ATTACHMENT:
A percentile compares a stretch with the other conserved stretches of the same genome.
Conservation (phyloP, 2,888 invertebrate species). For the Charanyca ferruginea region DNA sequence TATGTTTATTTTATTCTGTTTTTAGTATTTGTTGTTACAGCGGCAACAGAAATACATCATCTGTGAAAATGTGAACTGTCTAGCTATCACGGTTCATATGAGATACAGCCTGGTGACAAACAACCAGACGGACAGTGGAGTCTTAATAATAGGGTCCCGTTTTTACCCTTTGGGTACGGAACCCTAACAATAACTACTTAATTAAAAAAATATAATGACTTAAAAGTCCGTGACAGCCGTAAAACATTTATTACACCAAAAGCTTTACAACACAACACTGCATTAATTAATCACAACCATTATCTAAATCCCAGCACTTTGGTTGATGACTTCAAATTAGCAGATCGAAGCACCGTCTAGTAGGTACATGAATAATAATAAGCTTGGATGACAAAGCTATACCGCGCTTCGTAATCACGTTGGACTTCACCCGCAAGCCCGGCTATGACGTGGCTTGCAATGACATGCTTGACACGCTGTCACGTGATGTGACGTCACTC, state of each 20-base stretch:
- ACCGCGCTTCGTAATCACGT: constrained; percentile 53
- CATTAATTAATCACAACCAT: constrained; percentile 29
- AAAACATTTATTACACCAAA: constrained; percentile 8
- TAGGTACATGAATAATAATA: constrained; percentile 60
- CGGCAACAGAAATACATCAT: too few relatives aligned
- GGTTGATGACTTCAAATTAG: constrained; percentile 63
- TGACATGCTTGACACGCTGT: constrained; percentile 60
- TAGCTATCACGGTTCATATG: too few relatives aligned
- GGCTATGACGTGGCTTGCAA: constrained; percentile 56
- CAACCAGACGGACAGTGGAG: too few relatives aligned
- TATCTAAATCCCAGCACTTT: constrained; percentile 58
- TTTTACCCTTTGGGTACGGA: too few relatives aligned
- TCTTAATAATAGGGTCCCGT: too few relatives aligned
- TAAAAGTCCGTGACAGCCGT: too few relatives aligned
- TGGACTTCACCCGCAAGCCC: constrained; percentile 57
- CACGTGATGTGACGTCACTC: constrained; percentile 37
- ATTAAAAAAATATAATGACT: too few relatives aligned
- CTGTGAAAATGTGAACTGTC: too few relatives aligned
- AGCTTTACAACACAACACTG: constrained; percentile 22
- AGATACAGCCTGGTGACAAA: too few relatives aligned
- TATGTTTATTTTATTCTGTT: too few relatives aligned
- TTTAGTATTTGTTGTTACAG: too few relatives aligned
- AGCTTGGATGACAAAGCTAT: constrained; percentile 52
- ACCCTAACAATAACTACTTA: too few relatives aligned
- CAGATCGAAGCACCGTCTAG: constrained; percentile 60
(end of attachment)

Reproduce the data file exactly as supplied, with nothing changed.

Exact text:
A percentile compares a stretch with the other conserved stretches of the same genome.
Conservation (phyloP, 2,888 invertebrate species). For the Charanyca ferruginea region DNA sequence TATGTTTATTTTATTCTGTTTTTAGTATTTGTTGTTACAGCGGCAACAGAAATACATCATCTGTGAAAATGTGAACTGTCTAGCTATCACGGTTCATATGAGATACAGCCTGGTGACAAACAACCAGACGGACAGTGGAGTCTTAATAATAGGGTCCCGTTTTTACCCTTTGGGTACGGAACCCTAACAATAACTACTTAATTAAAAAAATATAATGACTTAAAAGTCCGTGACAGCCGTAAAACATTTATTACACCAAAAGCTTTACAACACAACACTGCATTAATTAATCACAACCATTATCTAAATCCCAGCACTTTGGTTGATGACTTCAAATTAGCAGATCGAAGCACCGTCTAGTAGGTACATGAATAATAATAAGCTTGGATGACAAAGCTATACCGCGCTTCGTAATCACGTTGGACTTCACCCGCAAGCCCGGCTATGACGTGGCTTGCAATGACATGCTTGACACGCTGTCACGTGATGTGACGTCACTC, state of each 20-base stretch:
- ACCGCGCTTCGTAATCACGT: constrained; percentile 53
- CATTAATTAATCACAACCAT: constrained; percentile 29
- AAAACATTTATTACACCAAA: constrained; percentile 8
- TAGGTACATGAATAATAATA: constrained; percentile 60
- CGGCAACAGAAATACATCAT: too few relatives aligned
- GGTTGATGACTTCAAATTAG: constrained; percentile 63
- TGACATGCTTGACACGCTGT: constrained; percentile 60
- TAGCTATCACGGTTCATATG: too few relatives aligned
- GGCTATGACGTGGCTTGCAA: constrained; percentile 56
- CAACCAGACGGACAGTGGAG: too few relatives aligned
- TATCTAAATCCCAGCACTTT: constrained; percentile 58
- TTTTACCCTTTGGGTACGGA: too few relatives aligned
- TCTTAATAATAGGGTCCCGT: too few relatives aligned
- TAAAAGTCCGTGACAGCCGT: too few relatives aligned
- TGGACTTCACCCGCAAGCCC: constrained; percentile 57
- CACGTGATGTGACGTCACTC: constrained; percentile 37
- ATTAAAAAAATATAATGACT: too few relatives aligned
- CTGTGAAAATGTGAACTGTC: too few relatives aligned
- AGCTTTACAACACAACACTG: constrained; percentile 22
- AGATACAGCCTGGTGACAAA: too few relatives aligned
- TATGTTTATTTTATTCTGTT: too few relatives aligned
- TTTAGTATTTGTTGTTACAG: too few relatives aligned
- AGCTTGGATGACAAAGCTAT: constrained; percentile 52
- ACCCTAACAATAACTACTTA: too few relatives aligned
- CAGATCGAAGCACCGTCTAG: constrained; percentile 60